Daylight savings’ Effect on Schools

From analog to digital, clocks are turning back for daylight savings. The time was an hour before, then it was an hour later.

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Daylight savings’ Effect on Schools

Isabella Sanford, Reporter

   As spring rounded the corner and winter came to an end, daylight savings time pounced on society. With the start of the new season, there are many risk factors and benefits that come from the beginning of daylight savings time as children and adults adjust to turning the clocks forward.

   On March 14, daylight savings time began and we lost an hour. Therefore, the day it started is actually only 23 hours. It starts at 2 a.m., meaning the clocks are turned forward to 3 a.m., thus losing the hour from 2 a.m. to 2:59:59 a.m. 

   In some places, daylight savings time is a drastic change. For countries and cities closer to the north and south poles, the rise and fall of the sun can dramatically affect schools.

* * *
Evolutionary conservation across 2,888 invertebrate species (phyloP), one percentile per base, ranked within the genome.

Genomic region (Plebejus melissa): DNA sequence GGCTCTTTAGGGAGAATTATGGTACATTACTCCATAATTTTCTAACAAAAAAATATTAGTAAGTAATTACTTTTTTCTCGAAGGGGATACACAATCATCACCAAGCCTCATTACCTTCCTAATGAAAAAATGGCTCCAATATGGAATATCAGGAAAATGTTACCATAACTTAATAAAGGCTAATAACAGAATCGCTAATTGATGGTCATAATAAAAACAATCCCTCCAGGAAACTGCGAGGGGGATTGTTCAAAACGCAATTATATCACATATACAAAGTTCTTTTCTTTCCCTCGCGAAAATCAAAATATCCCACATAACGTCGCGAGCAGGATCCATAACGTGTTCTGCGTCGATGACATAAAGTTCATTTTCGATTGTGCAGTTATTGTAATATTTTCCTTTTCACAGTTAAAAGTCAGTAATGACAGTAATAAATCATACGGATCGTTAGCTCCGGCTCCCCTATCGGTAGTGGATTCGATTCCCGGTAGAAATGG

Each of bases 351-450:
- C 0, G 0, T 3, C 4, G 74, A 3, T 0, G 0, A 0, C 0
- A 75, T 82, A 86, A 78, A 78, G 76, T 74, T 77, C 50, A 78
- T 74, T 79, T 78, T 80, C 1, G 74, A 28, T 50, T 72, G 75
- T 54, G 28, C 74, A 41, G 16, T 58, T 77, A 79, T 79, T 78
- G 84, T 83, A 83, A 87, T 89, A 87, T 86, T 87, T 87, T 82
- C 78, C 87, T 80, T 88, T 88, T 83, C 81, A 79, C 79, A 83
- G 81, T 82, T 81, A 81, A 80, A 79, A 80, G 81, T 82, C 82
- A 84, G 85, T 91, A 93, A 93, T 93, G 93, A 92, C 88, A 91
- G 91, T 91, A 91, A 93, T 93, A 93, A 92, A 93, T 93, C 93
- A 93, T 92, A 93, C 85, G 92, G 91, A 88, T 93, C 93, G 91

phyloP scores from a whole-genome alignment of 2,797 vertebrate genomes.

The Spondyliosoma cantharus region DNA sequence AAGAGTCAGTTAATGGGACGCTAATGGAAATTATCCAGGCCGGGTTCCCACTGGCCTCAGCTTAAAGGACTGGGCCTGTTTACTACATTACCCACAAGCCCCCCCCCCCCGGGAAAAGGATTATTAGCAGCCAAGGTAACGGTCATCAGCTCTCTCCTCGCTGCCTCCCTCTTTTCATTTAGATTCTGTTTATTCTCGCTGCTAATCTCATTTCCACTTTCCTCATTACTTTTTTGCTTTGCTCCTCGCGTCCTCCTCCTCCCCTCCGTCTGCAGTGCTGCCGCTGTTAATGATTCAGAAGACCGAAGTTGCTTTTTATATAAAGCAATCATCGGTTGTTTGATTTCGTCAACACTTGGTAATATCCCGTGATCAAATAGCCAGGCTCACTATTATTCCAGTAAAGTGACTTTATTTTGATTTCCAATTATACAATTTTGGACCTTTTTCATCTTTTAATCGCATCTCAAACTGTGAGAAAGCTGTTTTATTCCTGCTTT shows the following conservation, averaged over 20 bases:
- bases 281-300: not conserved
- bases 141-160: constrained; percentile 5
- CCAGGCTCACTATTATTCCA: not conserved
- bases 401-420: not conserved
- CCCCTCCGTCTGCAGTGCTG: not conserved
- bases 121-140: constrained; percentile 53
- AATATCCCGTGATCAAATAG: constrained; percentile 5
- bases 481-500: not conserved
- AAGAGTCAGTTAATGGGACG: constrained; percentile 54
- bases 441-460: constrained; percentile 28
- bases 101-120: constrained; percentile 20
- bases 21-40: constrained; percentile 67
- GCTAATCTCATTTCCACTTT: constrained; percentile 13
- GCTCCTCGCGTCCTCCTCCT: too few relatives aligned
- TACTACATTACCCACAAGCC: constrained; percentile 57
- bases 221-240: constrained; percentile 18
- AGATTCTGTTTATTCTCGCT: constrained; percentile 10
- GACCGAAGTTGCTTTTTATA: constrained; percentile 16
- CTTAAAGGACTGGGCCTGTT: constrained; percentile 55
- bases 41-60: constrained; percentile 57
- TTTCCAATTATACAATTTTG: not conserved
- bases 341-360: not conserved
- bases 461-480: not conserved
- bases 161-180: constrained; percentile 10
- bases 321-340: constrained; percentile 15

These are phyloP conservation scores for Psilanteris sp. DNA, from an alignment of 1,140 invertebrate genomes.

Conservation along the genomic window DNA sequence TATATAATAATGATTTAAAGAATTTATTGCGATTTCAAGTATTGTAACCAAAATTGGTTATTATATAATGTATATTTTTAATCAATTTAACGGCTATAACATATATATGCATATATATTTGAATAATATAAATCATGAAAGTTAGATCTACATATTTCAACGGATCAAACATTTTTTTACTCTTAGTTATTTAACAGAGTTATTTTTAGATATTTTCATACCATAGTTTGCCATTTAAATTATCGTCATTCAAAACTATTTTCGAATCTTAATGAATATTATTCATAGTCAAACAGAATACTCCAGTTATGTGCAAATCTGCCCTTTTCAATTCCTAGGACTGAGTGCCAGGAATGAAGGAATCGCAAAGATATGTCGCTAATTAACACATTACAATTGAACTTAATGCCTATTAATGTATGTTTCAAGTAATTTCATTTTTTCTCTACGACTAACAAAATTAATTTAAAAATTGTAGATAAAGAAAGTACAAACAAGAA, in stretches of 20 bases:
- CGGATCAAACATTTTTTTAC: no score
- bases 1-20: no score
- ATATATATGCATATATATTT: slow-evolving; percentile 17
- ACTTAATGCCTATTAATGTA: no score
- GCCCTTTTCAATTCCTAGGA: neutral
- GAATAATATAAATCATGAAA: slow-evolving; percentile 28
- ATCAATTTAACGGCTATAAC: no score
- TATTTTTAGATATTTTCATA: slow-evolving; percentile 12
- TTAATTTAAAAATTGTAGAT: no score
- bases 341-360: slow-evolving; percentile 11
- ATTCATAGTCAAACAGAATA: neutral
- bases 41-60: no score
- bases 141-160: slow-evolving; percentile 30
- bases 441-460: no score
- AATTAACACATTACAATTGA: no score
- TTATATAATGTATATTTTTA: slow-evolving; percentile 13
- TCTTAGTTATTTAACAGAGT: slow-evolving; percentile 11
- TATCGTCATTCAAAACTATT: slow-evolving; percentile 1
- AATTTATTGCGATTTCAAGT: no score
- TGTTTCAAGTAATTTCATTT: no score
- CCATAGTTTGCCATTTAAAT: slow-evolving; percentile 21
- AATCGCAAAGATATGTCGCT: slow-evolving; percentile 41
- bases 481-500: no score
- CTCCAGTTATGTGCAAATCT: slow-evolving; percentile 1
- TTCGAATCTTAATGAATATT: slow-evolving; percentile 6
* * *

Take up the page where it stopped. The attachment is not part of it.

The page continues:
With the beginning of this season, the daylight is “longer,” and leads to the use of less artificial light. U.S. school districts spend $6 billion each year on electricity, cutting the budget for many schools to get upgrades for particular departments or classrooms. With daylight savings, the use of natural light replaces some of the usages of artificial lighting and saves money.

   For many students, school starts early and going to school during the fall and winter season is dangerous because it is darker outside and difficult to see. As it gets brighter in the morning, it becomes safer for students to go to school. If students or teachers are walking to school, they are more clearly visible to drivers and other people, which prevents accidents and keeps everyone safe.

   As a student of Newsome, Sydney Houston says that “Daylight savings helps me get up earlier and helps me feel more awake in the morning because it is brighter.” When people get up in the morning and it is lighter outside, it helps their mind feel more awake and alert. “It helps me focus in school and I do better in my classes,” she adds.

   But of course, with pros come cons. Many studies have shown that people can become sick from daylight savings time. Changing the times disrupts our body clocks. Most people are simply tired. But for some people, lack of sleep is more than just being tired. It leads to an increase in car accidents and injuries, resulting from falling asleep at the wheel or not being alert or awake enough to register their surroundings. 

   With daylight savings upon us, we can look forward to lighter mornings and brighter days.